Are you protecting your ecosystem?

Mercer recently published a solid think piece about learning development trends. They observed seven key trends, as shown in the diagram below.

We particularly liked that they included ‘ecosystems’ in their model because we’ve noticed that contingent workers are frequently overlooked by organisations designing L&D or career development programs. (The term ‘ecosystem’ usually describes a network of people that an organisation interacts with in order to tap into as-needed talent, e.g., contractors, freelancers and consultants.)

There is growing demand for quality contingent workers as organisations get leaner and more dependent on technological innovation to compete. And yet, very few organisations do anything to attract, retain or engage members of their ecosystem, other than offering them more money. This is despite the fact that research shows that contingent workers want many of the same things as permanent workers, including feedback and professional development.

Why is this the case? Basically, because most organisations’ people-management culture and infrastructure lag behind reality. In many companies no one is accountable for managing the contingent workforce in any meaningful way. Over-stretched line managers might have nominal responsibility for the contingent workers they bring on, but they are unlikely to invest time or budget in developing people they view as more of a commodity than an organisational resource. An arms-length relationship suits them just fine.

Systems too are an issue. Many contingent workers don’t have access to company networks, and are shut out of learning systems as a result.

We have started talking to some organisations – including recruitment and staffing agencies – that want to change the way they manage contingent workers. Specifically, they are looking at giving contingent workers:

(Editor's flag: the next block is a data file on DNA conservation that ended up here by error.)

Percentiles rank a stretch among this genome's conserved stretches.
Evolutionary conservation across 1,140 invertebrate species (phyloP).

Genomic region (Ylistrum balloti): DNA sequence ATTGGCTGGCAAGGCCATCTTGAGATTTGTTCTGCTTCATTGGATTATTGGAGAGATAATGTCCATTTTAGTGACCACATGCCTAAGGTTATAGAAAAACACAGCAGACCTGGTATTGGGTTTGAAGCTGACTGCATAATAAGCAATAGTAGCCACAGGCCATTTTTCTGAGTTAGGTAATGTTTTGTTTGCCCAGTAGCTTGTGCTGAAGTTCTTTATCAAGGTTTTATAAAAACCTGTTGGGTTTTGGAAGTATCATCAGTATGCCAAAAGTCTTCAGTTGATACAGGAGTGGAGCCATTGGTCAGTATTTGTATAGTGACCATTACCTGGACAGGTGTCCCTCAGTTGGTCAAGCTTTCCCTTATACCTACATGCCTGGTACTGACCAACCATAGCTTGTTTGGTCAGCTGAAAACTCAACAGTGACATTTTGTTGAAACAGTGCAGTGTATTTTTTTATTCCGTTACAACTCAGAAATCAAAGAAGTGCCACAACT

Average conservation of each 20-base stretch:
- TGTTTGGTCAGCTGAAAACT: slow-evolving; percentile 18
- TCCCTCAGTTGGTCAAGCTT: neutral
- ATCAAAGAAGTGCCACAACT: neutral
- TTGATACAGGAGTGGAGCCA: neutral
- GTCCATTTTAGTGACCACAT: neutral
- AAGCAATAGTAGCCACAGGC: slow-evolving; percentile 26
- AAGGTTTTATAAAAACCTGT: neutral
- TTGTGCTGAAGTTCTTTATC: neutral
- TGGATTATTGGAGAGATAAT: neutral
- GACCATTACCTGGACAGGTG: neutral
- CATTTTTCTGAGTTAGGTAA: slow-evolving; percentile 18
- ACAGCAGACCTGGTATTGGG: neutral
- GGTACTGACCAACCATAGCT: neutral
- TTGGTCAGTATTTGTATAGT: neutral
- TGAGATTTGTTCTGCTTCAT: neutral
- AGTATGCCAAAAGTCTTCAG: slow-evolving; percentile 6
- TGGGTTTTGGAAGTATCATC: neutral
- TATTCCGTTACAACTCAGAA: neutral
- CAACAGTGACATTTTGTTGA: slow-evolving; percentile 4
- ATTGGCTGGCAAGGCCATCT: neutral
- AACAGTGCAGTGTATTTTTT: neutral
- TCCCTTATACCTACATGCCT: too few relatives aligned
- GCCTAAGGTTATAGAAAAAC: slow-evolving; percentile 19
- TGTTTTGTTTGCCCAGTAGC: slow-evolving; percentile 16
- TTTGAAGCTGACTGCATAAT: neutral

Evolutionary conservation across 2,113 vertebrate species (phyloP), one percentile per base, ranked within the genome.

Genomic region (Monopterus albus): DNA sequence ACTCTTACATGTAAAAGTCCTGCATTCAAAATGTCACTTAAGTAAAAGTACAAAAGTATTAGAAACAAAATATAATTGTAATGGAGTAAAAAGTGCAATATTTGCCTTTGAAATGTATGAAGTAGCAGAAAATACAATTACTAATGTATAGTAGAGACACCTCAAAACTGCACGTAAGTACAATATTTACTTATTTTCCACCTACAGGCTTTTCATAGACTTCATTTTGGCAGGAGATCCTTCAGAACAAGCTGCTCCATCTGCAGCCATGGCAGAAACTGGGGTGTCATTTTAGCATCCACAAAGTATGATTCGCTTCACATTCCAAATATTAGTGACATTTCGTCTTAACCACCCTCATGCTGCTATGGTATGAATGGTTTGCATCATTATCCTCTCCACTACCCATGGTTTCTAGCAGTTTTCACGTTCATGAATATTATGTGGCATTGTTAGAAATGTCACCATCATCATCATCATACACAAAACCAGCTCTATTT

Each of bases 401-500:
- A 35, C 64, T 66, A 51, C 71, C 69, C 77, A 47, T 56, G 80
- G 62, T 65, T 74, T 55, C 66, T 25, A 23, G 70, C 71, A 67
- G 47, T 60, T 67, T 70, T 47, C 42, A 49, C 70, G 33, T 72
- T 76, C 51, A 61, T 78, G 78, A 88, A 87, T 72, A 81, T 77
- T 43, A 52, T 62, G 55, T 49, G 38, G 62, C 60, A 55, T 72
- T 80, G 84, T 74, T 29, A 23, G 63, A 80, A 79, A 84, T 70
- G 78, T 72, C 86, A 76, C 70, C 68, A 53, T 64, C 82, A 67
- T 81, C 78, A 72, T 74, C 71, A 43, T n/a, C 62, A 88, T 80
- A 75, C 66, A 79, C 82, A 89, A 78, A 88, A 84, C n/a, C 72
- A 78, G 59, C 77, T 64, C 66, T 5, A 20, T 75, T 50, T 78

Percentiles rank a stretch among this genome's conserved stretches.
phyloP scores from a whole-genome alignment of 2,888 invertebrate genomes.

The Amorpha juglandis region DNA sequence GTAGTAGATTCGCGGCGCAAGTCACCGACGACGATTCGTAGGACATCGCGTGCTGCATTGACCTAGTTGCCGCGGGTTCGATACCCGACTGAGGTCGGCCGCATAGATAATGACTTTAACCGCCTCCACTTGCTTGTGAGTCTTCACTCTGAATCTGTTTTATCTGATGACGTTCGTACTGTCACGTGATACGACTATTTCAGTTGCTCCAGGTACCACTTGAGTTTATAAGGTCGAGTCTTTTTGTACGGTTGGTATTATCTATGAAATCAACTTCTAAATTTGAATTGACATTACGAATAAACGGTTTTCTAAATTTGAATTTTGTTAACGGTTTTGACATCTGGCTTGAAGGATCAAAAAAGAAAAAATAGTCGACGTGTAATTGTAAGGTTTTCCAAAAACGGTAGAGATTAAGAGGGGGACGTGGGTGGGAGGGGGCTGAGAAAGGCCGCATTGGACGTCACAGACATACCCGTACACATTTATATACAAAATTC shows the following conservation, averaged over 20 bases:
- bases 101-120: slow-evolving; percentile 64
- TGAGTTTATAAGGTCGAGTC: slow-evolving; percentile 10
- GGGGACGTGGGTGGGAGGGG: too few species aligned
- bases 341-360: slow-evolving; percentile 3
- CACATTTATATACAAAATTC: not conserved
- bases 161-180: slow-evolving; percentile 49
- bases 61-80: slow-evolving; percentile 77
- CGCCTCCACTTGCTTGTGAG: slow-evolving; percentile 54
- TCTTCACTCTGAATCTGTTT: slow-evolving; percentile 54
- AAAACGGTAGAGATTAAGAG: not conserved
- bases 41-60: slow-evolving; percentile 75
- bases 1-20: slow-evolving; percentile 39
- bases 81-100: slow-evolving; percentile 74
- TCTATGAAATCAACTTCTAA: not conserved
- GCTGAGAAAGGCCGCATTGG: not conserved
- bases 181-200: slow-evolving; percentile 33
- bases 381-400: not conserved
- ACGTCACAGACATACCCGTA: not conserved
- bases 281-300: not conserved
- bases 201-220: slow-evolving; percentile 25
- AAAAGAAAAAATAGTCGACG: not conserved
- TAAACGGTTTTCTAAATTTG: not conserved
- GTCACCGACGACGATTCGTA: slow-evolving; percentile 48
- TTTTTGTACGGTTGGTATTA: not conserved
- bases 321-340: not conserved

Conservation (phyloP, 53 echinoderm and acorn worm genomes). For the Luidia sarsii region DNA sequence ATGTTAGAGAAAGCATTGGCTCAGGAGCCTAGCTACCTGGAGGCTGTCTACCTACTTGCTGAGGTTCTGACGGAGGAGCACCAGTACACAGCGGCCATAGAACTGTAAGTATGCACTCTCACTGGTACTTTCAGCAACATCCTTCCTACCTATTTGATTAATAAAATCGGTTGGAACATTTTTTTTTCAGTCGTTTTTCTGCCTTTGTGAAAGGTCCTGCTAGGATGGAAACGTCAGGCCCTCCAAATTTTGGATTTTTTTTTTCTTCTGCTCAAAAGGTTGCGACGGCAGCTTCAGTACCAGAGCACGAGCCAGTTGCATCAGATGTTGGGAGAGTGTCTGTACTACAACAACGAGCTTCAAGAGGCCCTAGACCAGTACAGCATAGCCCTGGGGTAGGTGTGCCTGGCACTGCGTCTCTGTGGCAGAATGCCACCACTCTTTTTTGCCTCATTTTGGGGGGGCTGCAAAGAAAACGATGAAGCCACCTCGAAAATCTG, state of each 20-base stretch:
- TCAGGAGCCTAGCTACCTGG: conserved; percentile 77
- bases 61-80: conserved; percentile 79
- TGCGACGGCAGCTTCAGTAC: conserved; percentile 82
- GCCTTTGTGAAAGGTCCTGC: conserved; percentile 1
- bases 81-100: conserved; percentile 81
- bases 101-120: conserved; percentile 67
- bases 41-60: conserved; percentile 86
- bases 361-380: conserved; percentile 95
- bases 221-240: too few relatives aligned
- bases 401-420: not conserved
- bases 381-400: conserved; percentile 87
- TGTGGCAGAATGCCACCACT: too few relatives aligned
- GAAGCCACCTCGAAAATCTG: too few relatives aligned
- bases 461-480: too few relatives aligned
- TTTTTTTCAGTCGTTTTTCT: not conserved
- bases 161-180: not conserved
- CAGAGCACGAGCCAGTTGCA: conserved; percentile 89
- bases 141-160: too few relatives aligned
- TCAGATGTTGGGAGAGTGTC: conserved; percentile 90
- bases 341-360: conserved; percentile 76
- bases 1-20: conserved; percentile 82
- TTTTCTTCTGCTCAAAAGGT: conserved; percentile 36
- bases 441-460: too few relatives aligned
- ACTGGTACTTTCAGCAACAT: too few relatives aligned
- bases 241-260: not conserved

• Some kind of formal onboarding so that they have context for their work and can form internal networks more quickly
  • Performance feedback, recognition and other forms of career development including being included in succession planning and global talent pools
  • Access to training and development opportunities via web-based learning systems.

This last point – the space where we operate – is probably the easiest of the three to implement. Technology makes it possible to offer learning opportunities to almost anyone, from casual staff on the shop floor to independent contractors based overseas. And doing so sends a clear message: “We are prepared to invest in your development because we value your contribution”. Imagine how compelling this message would be if you were a contractor more used to hearing “We want you to deliver great work and then get out of here”…

Feeling the heat in L&D


If you work in Learning & Development, you’re probably feeling the pressure.

L&D received a net-promoter score of -8, which is as about as low as you can go, in Deloitte’s most recent survey of over 700 business and HR professionals.

If you’re in the field, you can guess the reasons for the unhappiness. Most corporate learning programs are built on out-dated LMS’s and deliver content in a way that no longer reflects people’s learning preferences. And that’s before we even start to talk about the content itself. When you can find almost anything you want to know online, content needs to be extremely rich and relevant to have any kind of value.

To compound the issue, at the same time as many companies are realising that their LMS’s can’t deliver the curated digital experience employees expect, the need for corporate learning is increasing. In fact, Deloitte Human Capital Trends’ latest research identifies ‘reinventing careers and learning’ as the second-biggest issue for business. Organisations are waking up to the fact that they can’t attract – or retain – talented people unless they offer better opportunities for growth and career development.

Of course, this isn’t news to 2000 Mondays. Our founder saw the writing on the wall a few years back, when she was running a search business that focussed on millennial talent. Having met with thousands of candidates in their 20s, Melissa realised that what the emerging generation wanted wasn’t a ‘great job’ so much as to join an organisation that valued personal and professional growth and invested in learning.

So, what can L&D to improve its relevance and start delivering on everyone’s expectations?

Our key recommendations would be to:

  • Get clear on the potential that learning offers beyond compliance and technical training. Work closely with HR, for example, to tap into broader organisational pain points such as retaining millennial talent
  • Accept that one LMS might not meet all your needs. For example, a PC-based system might work fine for desk-bound workers, but if you have field-based or retail workers, it’s close to useless.
  • Invest in systems that can tailor learning pathways to individual employees and collect data about their progress. The efficiencies and information such systems deliver will make it much easier to build business cases for future learning interventions.